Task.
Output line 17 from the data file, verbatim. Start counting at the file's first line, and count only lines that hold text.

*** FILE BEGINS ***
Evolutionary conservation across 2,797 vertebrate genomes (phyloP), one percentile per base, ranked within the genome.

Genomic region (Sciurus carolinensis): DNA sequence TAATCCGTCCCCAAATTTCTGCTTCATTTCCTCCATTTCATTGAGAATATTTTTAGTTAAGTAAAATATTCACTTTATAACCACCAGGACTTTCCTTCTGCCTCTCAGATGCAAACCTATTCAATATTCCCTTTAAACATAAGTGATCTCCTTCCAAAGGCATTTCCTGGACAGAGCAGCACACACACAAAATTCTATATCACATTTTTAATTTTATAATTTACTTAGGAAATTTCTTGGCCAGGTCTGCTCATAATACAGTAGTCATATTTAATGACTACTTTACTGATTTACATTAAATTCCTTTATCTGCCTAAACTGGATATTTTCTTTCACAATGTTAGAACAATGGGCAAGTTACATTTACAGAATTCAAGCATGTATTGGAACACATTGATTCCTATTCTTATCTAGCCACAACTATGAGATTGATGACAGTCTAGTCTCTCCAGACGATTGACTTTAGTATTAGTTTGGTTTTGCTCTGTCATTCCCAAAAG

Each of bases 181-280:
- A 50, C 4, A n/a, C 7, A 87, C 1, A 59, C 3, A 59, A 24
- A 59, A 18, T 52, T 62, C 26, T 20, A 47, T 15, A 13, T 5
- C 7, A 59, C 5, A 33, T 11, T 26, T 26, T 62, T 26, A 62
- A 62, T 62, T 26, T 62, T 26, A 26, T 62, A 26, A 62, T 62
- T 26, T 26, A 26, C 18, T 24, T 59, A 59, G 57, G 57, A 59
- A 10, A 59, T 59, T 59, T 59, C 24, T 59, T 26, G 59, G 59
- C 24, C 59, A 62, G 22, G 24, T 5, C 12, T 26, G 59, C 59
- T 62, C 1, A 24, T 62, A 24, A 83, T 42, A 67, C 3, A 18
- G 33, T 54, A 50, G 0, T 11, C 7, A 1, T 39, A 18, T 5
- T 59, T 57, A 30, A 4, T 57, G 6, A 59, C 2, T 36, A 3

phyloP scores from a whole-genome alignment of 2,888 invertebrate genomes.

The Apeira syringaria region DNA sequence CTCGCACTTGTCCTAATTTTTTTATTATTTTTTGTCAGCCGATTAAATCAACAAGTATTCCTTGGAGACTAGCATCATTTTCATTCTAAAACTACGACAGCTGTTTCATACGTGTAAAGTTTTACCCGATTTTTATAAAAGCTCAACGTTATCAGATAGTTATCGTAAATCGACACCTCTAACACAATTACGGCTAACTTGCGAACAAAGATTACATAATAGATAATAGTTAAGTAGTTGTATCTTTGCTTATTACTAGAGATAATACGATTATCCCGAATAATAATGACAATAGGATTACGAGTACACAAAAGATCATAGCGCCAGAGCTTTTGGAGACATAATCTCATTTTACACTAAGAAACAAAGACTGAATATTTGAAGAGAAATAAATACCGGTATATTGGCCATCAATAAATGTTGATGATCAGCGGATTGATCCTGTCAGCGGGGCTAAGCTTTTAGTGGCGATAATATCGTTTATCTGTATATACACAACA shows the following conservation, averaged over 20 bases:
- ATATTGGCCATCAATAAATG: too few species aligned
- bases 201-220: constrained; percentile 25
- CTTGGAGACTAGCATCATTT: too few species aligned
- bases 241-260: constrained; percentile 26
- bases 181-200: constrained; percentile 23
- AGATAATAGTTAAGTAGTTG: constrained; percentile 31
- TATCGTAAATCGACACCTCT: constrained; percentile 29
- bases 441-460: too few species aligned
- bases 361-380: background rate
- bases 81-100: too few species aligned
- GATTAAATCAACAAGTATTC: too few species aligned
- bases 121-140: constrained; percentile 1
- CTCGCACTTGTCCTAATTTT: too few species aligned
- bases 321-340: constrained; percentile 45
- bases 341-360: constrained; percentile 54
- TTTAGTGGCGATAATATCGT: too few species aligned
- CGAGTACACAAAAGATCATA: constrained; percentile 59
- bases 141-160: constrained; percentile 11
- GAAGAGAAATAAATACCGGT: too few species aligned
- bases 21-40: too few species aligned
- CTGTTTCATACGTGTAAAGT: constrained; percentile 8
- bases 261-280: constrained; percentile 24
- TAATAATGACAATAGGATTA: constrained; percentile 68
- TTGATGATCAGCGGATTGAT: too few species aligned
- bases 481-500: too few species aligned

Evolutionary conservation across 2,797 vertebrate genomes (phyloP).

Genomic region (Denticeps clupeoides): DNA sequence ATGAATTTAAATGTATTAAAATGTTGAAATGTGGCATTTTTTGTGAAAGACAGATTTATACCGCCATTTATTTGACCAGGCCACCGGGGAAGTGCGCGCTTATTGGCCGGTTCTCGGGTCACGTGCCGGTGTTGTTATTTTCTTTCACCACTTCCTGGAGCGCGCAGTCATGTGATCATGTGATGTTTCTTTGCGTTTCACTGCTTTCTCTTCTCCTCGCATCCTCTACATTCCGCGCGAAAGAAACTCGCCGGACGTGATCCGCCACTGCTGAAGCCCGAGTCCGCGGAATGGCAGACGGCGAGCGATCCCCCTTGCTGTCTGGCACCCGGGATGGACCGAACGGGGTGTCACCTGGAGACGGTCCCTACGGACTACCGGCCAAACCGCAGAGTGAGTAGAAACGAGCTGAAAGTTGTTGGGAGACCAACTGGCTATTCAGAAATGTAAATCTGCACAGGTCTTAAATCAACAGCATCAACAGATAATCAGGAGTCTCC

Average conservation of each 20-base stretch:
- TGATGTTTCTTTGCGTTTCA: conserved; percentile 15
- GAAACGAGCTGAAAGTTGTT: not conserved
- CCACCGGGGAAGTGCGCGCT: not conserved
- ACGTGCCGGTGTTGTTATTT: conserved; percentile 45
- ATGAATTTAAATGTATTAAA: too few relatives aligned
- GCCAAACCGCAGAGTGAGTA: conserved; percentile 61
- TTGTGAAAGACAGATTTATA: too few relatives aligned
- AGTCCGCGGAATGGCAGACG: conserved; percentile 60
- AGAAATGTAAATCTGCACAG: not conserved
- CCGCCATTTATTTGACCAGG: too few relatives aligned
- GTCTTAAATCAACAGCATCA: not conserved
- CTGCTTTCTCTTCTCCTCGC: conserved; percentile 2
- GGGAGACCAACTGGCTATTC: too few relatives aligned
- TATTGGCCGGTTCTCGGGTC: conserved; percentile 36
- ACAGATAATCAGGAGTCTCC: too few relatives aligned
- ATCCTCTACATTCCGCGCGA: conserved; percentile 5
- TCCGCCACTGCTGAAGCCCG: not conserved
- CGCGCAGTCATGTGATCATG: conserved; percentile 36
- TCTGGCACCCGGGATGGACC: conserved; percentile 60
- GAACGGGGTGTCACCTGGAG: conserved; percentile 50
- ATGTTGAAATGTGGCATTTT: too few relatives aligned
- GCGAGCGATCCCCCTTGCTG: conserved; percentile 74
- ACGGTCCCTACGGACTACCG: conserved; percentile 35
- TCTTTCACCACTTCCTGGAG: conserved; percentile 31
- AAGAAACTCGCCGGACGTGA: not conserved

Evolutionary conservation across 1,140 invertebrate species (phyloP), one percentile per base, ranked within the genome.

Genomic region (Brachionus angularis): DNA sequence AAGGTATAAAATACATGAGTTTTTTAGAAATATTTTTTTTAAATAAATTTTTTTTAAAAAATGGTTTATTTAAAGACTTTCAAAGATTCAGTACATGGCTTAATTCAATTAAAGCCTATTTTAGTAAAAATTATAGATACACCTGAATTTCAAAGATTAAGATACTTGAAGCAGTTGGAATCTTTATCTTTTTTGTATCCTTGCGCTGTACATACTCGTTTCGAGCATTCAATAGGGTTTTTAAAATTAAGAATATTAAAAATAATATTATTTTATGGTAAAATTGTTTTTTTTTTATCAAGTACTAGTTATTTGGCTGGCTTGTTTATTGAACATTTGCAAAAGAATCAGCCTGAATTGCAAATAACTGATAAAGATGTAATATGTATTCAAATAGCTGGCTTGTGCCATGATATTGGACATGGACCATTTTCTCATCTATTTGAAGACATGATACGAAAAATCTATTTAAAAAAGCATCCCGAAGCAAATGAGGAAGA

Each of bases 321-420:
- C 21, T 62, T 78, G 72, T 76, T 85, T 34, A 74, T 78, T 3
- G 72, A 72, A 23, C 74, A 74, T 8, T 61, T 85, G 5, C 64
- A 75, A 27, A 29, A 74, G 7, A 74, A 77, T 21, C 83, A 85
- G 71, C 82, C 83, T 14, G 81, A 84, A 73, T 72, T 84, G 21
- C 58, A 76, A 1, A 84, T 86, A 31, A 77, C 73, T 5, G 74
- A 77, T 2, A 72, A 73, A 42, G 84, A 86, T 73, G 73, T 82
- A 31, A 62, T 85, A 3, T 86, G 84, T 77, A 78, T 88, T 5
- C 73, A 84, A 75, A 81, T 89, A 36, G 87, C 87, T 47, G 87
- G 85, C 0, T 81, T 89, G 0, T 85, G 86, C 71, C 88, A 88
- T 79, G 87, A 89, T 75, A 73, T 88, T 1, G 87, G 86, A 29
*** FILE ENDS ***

- bases 201-220: constrained; percentile 25